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International Year of Ecotourism - 2002

EcotourismThe global importance of ecotourism, its benefits as well as its impacts, was recognized with the launching of the International Year of Ecotourism by United Nations Deputy Secretary-General Louise Fréchette on January 28, 2002 in New York.

The state of our planet is a cause for concern for many environmentalists the world over and efforts to stem the damage are gaining momentum by the day. Earlier on, scant attention was paid to the conservation of the ecosystem, abusing it with gay abandon, but today, we realize that unless the ecosystem we live in is preserved, there is a slim chance of our own existence. In other words, ecotourism stems from a worldview that the human species is no longer necessarily at the center of the universe. A somewhat selfish realization, but true nevertheless.

EcotourismStrictly speaking, ecotourism provides an opportunity to develop tourism in ways that minimize the industry's negative impacts and to actively promote the conservation of the earth's unique biodiversity. In other words, it means 'responsible tourism' to any destination. It can be divided into three segments: Nature Tourism - based on the web of life or life forms, Adventure Tourism - dealing with sports activities in various natural environs, and Culture Tourism - dealing with aspects of social and cultural heritage

EcotourismTo understand the true depth of ecotourism, we need to take a look at tourism as a whole. Tourism is known to have caused untold harm to the environment. Look at the hotels mushrooming in all the hill stations and beach resorts, plastic and polythene bags choking rivers, lakes and streams, the growing mountain of waste in the pilgrim towns and heritage sites. All of these and more have been choking the ecology.

Ecotourism took shape to counteract this scenario. It not only strives to protect the rapidly disappearing ecosystems that house most of the remaining biodiversity on earth, but is one of the few feasible economic tools to finance conservation of sensitive ecosystems.Unlike what most of us think, ecotourism is not about forcing oneself to live in uncomfortable bare huts and cleaning the countryside to atone for the pollution that we cause back in the cities. In fact, ecotours are all about having a great time but responsibly, causing minimum harm to the physical, cultural and social environment. In other words, it's a holiday out in the wild, which tells you facts that may change the way you look at things and allows you to do small things that go a long way in making this earth a safer and cleaner home for us all.

Today, ecotourism is the fastest growing segment of the tourism industry the world over and is being promoted as travel to nature destinations. It's believed to be the world's largest industry, larger than petroleum, ammunition and automobiles. Carefully planned and implemented tourism development can play an important role in conservation.

Did you know that:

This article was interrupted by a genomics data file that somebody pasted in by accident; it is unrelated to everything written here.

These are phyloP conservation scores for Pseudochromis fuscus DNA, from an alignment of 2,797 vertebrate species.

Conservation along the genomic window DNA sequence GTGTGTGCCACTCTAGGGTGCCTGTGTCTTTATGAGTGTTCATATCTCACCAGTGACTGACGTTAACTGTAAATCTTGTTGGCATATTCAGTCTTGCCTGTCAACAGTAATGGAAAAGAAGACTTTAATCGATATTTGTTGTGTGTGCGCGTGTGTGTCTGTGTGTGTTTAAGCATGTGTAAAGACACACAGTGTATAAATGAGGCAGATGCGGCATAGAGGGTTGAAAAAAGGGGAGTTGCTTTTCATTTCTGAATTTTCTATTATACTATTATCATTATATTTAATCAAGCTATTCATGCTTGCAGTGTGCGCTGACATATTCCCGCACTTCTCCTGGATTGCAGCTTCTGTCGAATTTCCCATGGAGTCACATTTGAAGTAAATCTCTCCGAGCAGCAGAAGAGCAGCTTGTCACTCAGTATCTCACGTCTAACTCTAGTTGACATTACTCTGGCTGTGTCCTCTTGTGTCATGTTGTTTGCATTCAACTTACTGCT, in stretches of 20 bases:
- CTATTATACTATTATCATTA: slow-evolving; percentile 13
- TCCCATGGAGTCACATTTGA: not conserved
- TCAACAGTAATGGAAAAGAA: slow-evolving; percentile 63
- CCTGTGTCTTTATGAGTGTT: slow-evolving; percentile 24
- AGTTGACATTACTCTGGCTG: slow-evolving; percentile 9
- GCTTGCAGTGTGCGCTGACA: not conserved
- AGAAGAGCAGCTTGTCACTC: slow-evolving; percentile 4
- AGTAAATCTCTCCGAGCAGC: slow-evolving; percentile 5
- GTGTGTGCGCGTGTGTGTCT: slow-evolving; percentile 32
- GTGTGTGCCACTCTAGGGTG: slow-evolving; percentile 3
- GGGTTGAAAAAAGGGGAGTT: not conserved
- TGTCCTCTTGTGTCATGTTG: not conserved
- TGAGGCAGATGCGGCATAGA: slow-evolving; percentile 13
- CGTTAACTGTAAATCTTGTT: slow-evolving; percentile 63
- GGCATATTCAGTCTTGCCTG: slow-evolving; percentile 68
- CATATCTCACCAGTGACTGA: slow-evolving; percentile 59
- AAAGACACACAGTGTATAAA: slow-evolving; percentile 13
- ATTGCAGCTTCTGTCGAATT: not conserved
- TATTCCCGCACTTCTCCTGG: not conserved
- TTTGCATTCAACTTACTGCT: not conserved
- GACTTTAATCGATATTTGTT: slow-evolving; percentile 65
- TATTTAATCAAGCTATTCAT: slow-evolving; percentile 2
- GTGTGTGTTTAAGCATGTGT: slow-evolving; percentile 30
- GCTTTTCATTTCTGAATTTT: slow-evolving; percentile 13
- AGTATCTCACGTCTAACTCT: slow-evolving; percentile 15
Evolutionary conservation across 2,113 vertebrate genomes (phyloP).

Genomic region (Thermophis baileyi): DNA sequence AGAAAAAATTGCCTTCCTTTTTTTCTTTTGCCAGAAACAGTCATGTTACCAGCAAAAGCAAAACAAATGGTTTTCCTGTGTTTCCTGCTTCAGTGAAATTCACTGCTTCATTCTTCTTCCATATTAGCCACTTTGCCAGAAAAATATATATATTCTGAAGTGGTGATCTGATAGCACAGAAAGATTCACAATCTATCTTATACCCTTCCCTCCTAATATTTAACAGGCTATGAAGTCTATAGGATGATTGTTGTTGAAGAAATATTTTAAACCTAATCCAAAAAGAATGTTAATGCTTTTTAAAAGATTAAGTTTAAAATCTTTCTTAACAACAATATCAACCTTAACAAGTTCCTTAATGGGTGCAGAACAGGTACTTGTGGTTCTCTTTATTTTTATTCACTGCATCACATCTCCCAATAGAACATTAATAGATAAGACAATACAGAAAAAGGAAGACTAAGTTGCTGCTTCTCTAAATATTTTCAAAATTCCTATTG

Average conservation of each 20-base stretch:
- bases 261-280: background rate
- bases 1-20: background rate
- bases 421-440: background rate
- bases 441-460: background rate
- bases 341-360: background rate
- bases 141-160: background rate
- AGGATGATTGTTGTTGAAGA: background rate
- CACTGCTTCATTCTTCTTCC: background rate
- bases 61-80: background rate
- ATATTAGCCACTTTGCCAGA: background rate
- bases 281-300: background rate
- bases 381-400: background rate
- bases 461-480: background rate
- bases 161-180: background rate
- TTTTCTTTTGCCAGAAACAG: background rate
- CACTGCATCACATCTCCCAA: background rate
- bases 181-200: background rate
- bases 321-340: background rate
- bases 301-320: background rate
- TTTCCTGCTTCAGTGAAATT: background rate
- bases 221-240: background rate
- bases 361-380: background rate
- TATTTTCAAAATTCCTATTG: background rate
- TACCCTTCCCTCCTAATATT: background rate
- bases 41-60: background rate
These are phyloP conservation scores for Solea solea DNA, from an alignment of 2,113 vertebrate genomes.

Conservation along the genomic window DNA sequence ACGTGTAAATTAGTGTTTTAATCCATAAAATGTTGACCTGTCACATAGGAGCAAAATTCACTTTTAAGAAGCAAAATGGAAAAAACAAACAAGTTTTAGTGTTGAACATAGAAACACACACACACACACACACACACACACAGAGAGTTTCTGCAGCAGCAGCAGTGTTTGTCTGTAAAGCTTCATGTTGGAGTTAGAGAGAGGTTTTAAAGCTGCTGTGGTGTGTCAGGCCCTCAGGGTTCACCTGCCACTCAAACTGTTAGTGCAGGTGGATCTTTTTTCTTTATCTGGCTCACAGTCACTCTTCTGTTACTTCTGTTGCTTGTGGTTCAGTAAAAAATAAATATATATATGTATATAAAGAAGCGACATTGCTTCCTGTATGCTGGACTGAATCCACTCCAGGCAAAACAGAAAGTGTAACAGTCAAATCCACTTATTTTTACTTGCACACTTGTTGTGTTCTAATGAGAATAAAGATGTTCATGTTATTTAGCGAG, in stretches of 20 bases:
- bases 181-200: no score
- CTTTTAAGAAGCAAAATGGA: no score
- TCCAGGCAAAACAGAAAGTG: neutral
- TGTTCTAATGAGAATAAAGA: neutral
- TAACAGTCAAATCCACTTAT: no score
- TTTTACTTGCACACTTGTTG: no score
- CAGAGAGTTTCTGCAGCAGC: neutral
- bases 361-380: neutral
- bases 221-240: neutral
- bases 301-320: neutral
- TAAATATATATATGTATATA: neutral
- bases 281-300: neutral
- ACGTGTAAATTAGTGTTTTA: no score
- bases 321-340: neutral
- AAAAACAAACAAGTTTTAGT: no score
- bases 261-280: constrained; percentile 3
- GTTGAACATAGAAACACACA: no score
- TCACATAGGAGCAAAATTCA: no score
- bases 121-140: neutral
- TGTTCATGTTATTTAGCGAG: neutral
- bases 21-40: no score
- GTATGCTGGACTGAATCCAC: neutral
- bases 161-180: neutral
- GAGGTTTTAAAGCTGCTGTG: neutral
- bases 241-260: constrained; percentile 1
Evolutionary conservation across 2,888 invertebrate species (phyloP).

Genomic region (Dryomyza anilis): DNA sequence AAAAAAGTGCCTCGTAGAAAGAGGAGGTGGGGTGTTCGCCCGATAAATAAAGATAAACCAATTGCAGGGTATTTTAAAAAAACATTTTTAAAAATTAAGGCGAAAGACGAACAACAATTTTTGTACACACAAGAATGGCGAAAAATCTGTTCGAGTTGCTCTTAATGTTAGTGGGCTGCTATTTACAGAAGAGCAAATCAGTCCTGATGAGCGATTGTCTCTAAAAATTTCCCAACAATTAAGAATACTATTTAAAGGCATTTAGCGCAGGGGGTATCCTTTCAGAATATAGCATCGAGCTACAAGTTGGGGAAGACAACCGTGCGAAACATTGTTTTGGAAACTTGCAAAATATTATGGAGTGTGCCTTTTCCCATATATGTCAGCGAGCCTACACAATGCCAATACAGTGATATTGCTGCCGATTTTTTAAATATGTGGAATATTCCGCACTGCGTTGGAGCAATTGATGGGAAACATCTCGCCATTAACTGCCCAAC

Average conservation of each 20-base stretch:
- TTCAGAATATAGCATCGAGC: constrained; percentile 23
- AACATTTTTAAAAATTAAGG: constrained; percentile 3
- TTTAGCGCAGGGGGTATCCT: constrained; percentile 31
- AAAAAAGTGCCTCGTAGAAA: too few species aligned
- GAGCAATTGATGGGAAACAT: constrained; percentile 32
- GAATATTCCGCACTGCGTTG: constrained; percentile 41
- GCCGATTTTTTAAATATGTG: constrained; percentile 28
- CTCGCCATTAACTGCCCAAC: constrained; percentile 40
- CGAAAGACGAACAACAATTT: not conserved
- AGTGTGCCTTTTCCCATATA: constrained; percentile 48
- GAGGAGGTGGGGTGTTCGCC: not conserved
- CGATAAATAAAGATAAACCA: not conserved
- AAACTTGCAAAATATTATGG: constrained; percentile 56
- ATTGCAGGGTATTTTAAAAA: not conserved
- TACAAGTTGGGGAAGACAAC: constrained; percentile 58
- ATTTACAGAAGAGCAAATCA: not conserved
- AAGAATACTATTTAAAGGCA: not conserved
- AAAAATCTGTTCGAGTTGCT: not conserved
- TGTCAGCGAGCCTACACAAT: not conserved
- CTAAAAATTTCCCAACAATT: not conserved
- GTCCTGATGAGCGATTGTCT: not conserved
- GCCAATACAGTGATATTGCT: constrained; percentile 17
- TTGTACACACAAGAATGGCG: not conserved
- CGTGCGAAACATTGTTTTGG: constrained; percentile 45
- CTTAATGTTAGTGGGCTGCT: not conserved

• Orange or banana peels that we throw out of car windows takes almost 2 years to decompose.
  • Plastic bags and aluminum cans take a whole 100 years to become biodegradable.
  • Glass bottles take a million years to biodegrade, and we still don’t know how long plastic containers take.
  • Three times as much rubbish is dumped into the oceans as the weight of fish caught.
  • Discarded fishing nets and bait ties trap and drown birds.
  • Turtles swallow plastic bags, mistaking them for jellyfish.
  • Cigarette butts thrown in forests and parks can cause forest fires; less than 20% of India’s land is under forest cover.

Thumb rules for ecotravel:

  • Learn about your destination before you get there. Being sensitive to the local customs and norms will increase acceptance of you and enrich your experience.
  • Follow the rules. Staying on trails, packing up your trash, and keeping specifed distances away from wildlife are a few ways to minimize your impact in sensitive areas
  • Patronize local businesses to ensure maximum community and conservation benefits.
  • Do nothing that will harm the social, environmental and ecological wealth of a place
  • Walk, walk and walk – it’s the best way to enjoy nature. Besides nothing can be more ecofriendly. (And think of all the calories you will be burning up!)
  • Mix leftover food, peels, paper, etc. with soil before burying them to ensure faster decomposition.
  • Wash away from the stream and throw the dirty water over a wide area so it gets filtered through the soil.
  • Detergents and soaps are best avoided while camping as the chemicals in them harm fish and other water life.
  • While choosing hotels, go for those that support the green cause.
  • When buying exotic plants or animals, make sure trade in them is not banned.
  • Buying animal skin, ivory products and products made from endangered species is illegal and will land you in prison.

To ensure that ecotourism follows a truly sustainable path will require increased cooperation—and partnerships —among the tourism industry, Governments, local people and the tourists themselves


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